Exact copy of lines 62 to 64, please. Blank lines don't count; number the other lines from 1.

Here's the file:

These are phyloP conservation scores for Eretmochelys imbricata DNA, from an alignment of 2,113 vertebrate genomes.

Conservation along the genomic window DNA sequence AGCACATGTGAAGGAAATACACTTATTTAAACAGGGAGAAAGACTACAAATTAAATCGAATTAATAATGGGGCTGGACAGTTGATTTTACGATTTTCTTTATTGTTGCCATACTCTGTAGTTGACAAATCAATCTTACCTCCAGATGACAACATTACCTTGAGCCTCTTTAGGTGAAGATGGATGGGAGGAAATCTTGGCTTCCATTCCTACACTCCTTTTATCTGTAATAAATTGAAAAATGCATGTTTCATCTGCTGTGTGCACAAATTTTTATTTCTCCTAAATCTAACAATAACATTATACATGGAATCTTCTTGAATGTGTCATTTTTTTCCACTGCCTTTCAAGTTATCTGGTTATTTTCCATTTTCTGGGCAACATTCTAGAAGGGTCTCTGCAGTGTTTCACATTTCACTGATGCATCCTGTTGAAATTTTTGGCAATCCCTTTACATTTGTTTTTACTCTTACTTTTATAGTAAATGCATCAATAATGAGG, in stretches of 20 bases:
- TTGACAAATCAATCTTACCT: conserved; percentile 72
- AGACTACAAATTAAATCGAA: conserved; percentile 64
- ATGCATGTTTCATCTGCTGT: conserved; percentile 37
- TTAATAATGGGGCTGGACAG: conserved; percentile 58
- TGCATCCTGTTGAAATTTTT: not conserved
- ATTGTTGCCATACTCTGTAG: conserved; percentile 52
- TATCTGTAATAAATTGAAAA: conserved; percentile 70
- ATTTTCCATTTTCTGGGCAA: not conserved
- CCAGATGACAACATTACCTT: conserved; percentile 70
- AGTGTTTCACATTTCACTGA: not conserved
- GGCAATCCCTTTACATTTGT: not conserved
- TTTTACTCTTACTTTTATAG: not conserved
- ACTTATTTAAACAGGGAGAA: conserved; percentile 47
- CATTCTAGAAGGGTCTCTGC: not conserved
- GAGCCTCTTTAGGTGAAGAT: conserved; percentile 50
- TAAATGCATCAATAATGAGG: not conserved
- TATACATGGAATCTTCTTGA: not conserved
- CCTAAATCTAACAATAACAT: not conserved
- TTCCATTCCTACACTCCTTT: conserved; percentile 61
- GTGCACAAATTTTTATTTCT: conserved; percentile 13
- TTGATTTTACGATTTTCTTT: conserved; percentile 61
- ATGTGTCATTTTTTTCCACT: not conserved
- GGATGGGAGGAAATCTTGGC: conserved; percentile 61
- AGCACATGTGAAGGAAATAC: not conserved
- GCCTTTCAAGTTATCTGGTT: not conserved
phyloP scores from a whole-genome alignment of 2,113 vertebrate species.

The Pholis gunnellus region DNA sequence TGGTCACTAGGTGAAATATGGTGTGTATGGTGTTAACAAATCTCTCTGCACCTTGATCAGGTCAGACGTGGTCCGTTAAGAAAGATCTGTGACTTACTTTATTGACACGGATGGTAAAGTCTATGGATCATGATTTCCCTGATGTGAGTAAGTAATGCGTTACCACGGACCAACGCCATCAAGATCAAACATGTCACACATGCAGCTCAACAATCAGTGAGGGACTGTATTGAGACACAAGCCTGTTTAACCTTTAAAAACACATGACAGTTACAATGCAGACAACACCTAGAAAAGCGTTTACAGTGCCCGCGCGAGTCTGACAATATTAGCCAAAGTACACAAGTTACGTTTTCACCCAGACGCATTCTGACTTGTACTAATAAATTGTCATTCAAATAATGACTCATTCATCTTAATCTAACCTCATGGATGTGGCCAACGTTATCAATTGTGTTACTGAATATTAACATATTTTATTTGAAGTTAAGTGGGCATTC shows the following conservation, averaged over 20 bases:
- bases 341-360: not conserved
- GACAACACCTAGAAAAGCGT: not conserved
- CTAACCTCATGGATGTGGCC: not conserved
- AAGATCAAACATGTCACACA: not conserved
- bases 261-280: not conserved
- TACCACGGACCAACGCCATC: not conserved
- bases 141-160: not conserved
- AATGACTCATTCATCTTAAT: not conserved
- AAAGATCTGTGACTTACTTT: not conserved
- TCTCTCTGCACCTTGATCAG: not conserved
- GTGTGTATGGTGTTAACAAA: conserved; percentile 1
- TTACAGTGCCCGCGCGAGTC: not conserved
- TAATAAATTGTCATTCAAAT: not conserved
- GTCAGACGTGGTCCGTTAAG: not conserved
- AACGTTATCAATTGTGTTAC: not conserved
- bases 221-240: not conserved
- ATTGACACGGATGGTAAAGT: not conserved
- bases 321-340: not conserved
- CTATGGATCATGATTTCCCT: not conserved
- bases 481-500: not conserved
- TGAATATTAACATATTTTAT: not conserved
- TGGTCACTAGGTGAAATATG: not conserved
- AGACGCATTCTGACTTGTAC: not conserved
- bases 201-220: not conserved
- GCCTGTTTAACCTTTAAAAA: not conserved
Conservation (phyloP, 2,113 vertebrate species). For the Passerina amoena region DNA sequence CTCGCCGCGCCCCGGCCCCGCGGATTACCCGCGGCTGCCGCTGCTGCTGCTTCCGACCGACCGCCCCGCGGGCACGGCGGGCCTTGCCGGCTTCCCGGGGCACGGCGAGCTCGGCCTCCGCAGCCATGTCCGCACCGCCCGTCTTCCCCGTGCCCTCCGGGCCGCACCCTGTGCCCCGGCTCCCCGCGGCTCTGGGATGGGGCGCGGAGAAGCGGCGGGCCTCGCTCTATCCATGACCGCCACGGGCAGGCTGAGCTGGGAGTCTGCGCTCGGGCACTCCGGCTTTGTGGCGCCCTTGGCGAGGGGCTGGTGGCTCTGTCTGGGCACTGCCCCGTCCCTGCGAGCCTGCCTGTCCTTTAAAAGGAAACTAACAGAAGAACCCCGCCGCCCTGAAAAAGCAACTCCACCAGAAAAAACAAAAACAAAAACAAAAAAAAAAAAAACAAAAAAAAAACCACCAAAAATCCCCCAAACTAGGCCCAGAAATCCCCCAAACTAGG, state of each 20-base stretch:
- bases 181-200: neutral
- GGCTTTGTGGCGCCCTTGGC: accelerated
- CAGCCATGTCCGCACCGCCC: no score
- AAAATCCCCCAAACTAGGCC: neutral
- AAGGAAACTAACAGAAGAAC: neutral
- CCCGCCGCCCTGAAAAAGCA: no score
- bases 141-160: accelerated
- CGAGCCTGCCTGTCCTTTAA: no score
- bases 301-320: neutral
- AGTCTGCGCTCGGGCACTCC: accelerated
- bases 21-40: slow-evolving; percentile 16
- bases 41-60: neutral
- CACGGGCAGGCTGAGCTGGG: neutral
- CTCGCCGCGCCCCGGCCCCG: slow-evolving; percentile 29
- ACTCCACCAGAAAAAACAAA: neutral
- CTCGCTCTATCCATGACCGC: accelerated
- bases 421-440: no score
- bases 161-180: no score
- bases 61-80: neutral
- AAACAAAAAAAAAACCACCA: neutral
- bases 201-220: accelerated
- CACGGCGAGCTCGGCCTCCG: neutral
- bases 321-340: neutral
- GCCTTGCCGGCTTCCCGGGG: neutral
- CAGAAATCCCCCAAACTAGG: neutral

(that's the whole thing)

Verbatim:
- bases 141-160: accelerated
- CGAGCCTGCCTGTCCTTTAA: no score
- bases 301-320: neutral